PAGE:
middle eastern designers combine a sense of place with a preference for local resources

MATERIALS – The turbulent Middle East is faced with immense social, economic, educational and environmental challenges. Owing to its geographical position, resources are limited. But an abundance of those that are available – think sand and stone – define the looks of local architecture and, as became apparent at design weeks held in Amman (October) and Dubai (November), motivate a young generation of designers to employ the copious materials in contemporary and alternative ways. Using locality to their advantage, they conceive works that reflect regional topography, industry and crafts. Architect RULA YAGHMOUR carved a hyperbolic chair from a compacted mass of stone, granite and marble waste materials discarded by factories that make tiles and other products for construction projects. Yaghmour collaborated with Jordanian firm A.W. Yasin & Sons Co. on Kutleh…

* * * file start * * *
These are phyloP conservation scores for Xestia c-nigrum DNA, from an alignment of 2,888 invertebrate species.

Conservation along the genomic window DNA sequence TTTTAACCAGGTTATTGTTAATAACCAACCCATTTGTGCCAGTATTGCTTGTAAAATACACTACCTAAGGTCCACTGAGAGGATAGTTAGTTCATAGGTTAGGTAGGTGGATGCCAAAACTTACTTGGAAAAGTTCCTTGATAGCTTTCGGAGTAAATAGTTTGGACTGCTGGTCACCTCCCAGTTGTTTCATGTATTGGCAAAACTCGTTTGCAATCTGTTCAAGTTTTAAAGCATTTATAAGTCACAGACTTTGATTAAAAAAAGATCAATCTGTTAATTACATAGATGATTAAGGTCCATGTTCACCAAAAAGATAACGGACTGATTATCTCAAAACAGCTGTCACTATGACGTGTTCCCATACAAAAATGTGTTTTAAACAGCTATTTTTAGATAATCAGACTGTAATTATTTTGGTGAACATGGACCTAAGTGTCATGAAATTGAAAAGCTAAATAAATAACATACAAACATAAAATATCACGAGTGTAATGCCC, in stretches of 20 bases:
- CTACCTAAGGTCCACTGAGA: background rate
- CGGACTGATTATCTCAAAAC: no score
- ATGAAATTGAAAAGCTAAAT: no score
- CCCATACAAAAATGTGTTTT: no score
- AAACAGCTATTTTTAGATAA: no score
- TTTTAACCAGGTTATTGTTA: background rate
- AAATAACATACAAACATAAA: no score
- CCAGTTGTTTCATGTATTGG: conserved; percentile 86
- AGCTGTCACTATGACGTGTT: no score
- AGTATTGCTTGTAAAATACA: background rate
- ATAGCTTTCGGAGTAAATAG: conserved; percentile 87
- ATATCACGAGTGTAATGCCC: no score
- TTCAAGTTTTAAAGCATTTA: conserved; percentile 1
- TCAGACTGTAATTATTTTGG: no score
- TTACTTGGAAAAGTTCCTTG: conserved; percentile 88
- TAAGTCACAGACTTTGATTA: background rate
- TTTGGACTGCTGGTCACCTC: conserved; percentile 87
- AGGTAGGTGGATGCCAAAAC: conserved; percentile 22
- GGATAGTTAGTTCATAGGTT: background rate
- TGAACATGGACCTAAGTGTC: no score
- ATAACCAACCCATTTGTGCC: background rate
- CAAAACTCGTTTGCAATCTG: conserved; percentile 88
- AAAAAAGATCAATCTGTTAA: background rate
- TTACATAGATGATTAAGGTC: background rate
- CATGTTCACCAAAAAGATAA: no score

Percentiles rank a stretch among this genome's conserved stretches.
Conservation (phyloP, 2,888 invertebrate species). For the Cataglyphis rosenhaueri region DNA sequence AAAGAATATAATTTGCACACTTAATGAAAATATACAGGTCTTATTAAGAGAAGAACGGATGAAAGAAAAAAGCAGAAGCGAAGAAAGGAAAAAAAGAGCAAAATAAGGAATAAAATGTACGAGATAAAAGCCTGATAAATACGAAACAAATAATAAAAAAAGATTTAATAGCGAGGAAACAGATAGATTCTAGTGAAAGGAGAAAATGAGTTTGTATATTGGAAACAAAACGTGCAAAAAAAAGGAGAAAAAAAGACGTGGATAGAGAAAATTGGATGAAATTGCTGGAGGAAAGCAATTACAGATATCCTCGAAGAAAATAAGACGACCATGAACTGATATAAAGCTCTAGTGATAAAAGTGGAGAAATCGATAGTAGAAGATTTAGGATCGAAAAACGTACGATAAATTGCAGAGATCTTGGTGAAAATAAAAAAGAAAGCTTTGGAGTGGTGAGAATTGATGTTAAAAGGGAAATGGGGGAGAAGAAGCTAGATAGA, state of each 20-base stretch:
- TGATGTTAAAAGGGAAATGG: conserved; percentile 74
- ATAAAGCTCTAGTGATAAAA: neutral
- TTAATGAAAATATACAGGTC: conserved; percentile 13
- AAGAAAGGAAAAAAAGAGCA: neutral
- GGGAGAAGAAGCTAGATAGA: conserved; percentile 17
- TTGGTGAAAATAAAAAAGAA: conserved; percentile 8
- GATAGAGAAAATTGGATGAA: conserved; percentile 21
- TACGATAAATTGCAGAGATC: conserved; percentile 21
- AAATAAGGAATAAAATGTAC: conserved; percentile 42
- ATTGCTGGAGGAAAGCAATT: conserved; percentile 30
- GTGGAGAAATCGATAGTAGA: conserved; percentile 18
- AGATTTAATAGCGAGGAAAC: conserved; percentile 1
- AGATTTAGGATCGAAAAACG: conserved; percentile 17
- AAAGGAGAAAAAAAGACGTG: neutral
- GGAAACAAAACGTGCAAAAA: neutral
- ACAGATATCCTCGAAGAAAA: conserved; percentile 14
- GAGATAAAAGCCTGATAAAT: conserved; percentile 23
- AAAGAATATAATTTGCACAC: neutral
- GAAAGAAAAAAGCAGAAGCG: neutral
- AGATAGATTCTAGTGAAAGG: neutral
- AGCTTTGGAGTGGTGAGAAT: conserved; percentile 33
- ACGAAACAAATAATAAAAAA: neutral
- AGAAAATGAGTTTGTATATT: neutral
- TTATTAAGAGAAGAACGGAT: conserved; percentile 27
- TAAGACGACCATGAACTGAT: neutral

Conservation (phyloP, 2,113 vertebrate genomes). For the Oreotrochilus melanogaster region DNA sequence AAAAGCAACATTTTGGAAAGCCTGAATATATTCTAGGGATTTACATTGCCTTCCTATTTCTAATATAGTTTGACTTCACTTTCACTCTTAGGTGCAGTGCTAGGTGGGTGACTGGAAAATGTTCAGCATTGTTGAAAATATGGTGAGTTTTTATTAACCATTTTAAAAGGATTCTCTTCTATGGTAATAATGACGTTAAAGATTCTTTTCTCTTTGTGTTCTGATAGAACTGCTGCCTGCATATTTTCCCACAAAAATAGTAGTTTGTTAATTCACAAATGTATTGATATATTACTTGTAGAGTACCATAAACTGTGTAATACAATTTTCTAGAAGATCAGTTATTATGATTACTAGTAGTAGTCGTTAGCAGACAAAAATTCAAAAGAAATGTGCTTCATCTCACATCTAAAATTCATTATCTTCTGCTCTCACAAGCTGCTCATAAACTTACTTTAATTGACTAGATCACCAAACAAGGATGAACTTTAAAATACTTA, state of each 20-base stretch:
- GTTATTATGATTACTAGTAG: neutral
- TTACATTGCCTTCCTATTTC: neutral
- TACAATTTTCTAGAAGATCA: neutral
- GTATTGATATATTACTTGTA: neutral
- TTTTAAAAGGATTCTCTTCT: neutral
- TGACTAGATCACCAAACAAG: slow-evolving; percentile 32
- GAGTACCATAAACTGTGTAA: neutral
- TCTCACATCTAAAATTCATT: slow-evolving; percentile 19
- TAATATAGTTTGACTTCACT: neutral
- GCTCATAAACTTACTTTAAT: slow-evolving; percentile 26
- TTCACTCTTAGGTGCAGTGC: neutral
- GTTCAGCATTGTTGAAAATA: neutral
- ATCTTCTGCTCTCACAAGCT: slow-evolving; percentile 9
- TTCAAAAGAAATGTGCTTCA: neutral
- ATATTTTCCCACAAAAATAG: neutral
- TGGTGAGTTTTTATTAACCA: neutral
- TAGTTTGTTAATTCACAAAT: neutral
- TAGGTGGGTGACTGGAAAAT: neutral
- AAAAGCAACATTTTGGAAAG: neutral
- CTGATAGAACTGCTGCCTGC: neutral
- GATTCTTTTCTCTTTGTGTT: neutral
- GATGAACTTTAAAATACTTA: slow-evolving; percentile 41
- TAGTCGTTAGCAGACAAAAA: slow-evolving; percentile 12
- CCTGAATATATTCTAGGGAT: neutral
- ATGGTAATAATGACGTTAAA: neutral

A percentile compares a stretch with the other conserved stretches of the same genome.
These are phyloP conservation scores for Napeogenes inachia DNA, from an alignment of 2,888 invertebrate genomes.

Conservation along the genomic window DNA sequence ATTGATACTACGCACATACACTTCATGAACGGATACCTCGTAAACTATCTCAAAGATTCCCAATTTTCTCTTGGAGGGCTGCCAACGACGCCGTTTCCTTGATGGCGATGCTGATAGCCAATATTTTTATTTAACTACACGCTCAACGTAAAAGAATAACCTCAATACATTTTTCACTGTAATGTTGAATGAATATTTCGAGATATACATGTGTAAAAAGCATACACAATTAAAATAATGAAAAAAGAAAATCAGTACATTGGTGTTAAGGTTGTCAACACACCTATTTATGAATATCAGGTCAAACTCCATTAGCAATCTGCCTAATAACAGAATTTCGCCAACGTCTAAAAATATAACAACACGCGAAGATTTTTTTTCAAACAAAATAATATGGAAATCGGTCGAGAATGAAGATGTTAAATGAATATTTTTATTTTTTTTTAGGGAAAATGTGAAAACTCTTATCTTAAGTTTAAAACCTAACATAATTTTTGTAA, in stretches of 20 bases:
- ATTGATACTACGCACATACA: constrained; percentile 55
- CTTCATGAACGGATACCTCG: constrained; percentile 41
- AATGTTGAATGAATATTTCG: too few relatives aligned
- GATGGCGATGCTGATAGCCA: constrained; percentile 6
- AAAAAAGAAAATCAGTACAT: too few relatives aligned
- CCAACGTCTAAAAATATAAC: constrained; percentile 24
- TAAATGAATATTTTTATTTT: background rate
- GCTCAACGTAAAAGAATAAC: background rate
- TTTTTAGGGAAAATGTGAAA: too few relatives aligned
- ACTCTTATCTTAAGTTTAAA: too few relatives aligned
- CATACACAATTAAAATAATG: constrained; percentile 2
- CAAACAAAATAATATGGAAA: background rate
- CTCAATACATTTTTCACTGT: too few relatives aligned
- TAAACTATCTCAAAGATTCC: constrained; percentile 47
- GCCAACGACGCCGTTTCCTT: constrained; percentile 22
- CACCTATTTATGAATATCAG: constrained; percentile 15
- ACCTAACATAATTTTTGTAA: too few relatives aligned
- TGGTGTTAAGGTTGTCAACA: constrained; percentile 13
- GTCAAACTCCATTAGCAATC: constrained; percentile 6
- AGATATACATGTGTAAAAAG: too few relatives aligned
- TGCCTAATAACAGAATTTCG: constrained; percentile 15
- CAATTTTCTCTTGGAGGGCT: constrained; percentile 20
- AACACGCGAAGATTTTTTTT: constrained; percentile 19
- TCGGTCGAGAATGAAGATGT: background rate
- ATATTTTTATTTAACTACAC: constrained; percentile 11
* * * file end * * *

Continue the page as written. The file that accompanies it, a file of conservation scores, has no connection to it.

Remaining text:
inventive material applications prove that slim doesn’t have to mean flimsy

FURNITURE – Intent on pushing the boundaries of material properties, designers are creating products that are as thin as possible, without compromising on strength. A thorough understanding of the material in question is a requirement for both structural integrity and aesthetic appearance. The results, which can take on the weight of the world, counteract the image of svelte, beautiful and precarious pieces of furniture. Indeed, the economic and material savings derived from ‘going thin’ reflect the age-old concept of ‘less is more’. The result of a collaboration between CHRISTIAN HEIKOOP and BAARS & BLOEMHOFF, Linear Wood was part of the Transitions III exhibition at Dutch Design Week 2017. Heikoop chose wood veneer to showcase the elegance of his ‘furniture family’. Slender steel rods and sheet metal provide the internal structure, which…

cool-headed designers battle the heat with low-tech alternatives to air conditioning